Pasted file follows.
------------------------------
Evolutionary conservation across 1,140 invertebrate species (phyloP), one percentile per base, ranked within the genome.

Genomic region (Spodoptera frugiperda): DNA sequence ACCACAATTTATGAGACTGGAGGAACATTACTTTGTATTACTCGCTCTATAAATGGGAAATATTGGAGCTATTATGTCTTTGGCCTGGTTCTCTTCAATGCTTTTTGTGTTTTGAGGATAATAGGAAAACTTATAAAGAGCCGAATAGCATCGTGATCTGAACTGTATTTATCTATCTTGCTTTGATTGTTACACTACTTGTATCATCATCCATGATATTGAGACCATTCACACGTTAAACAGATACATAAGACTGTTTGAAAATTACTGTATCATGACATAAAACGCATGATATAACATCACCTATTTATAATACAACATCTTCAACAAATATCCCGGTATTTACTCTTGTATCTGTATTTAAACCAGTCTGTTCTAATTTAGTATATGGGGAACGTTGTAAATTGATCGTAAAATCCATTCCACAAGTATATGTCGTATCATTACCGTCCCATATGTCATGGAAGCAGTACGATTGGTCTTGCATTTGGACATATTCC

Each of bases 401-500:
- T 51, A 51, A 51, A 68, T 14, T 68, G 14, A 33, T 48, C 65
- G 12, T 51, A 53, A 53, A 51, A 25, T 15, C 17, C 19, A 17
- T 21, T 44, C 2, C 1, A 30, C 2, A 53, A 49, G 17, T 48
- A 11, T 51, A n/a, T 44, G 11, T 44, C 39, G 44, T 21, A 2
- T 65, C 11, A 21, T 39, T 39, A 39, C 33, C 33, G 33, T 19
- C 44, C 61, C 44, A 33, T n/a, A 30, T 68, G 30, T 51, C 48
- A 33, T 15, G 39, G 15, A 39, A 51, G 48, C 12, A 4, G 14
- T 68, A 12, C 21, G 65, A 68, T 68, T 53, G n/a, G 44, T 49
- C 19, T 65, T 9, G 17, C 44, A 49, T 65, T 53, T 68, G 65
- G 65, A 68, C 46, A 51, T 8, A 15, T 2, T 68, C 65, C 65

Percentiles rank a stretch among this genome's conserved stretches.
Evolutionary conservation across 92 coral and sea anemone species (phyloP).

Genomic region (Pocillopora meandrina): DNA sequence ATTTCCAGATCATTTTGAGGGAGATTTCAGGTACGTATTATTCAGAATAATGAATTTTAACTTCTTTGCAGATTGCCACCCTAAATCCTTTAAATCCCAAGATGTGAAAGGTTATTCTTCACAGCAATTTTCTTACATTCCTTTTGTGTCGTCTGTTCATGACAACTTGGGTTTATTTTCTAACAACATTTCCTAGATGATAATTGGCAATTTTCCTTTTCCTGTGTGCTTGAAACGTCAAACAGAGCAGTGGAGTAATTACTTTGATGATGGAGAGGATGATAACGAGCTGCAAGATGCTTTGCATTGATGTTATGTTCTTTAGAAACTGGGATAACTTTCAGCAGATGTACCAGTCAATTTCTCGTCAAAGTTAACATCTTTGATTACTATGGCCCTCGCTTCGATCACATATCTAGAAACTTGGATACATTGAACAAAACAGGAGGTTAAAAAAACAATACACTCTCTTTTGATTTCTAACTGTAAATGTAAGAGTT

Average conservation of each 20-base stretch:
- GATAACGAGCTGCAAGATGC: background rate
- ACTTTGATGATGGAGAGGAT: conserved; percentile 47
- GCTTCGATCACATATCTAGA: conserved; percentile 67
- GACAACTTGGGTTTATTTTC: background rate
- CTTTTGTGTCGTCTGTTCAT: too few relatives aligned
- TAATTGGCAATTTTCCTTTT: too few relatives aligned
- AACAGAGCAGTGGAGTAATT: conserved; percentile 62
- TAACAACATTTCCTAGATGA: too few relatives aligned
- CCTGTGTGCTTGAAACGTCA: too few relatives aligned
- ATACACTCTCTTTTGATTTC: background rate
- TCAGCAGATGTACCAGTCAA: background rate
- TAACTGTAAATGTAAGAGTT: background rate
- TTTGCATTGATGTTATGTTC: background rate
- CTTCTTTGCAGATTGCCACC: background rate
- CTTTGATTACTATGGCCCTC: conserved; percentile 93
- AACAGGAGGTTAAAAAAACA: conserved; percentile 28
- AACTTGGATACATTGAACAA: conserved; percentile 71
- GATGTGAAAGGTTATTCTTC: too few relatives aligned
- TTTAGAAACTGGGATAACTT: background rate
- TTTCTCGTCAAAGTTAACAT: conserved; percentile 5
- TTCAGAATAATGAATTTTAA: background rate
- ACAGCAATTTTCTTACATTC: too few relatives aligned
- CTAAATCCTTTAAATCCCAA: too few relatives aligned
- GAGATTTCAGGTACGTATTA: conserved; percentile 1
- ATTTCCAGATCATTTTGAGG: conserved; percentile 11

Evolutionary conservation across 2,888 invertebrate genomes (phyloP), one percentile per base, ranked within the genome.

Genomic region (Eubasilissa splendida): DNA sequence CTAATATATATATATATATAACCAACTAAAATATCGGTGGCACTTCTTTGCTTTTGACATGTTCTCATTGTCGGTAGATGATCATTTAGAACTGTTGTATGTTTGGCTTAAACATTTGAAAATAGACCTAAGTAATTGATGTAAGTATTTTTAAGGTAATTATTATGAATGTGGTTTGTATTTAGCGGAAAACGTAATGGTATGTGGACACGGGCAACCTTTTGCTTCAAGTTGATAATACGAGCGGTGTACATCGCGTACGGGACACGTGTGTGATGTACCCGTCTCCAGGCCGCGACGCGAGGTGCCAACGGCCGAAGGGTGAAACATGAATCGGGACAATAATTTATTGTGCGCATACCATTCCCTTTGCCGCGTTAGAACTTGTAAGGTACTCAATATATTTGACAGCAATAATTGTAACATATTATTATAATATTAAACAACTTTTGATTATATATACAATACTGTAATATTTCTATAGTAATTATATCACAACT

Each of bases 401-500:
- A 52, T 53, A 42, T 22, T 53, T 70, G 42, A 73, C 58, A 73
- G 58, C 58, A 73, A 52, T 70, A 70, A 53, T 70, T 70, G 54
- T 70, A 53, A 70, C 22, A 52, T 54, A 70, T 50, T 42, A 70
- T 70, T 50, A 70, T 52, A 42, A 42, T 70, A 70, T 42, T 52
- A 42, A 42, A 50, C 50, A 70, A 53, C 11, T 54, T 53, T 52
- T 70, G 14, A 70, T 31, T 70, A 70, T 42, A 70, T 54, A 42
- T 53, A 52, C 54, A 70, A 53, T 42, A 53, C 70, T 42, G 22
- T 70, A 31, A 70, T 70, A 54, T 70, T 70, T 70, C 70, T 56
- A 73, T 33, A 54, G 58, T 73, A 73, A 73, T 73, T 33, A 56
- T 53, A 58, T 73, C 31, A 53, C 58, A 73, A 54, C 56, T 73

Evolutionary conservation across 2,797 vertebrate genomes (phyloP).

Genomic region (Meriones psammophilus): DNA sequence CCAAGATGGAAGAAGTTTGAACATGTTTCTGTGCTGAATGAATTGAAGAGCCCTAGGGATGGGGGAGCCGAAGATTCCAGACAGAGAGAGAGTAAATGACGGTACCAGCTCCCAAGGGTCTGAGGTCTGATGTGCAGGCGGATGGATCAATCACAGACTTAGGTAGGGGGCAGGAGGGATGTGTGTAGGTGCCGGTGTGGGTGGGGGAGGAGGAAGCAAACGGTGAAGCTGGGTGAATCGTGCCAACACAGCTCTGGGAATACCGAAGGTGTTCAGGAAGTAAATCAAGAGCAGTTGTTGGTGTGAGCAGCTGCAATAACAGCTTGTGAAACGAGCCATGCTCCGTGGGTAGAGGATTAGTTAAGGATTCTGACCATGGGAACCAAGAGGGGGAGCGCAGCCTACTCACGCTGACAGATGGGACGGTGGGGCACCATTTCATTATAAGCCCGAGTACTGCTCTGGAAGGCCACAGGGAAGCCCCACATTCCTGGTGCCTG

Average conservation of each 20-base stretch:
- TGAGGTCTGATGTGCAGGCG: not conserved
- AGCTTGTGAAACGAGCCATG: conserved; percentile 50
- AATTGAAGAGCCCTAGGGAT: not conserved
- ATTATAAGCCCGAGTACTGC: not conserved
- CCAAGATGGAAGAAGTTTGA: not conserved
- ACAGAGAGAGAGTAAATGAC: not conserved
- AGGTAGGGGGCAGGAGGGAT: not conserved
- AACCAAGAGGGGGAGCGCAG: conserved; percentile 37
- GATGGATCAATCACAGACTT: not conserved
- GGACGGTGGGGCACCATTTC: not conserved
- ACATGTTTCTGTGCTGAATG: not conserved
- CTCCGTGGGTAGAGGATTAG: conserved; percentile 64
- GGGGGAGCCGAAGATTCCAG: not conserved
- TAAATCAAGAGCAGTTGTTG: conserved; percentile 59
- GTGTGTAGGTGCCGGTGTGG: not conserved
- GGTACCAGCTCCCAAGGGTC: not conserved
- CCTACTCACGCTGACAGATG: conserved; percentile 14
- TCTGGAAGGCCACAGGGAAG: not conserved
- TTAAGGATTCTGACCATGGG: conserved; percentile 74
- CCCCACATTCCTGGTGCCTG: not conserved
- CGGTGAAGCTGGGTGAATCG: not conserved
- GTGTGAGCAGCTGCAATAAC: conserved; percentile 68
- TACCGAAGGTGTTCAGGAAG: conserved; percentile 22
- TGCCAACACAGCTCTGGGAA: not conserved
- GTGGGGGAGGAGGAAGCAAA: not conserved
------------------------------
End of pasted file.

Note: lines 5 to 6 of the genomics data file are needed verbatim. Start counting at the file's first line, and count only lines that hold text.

- G 12, T 51, A 53, A 53, A 51, A 25, T 15, C 17, C 19, A 17
- T 21, T 44, C 2, C 1, A 30, C 2, A 53, A 49, G 17, T 48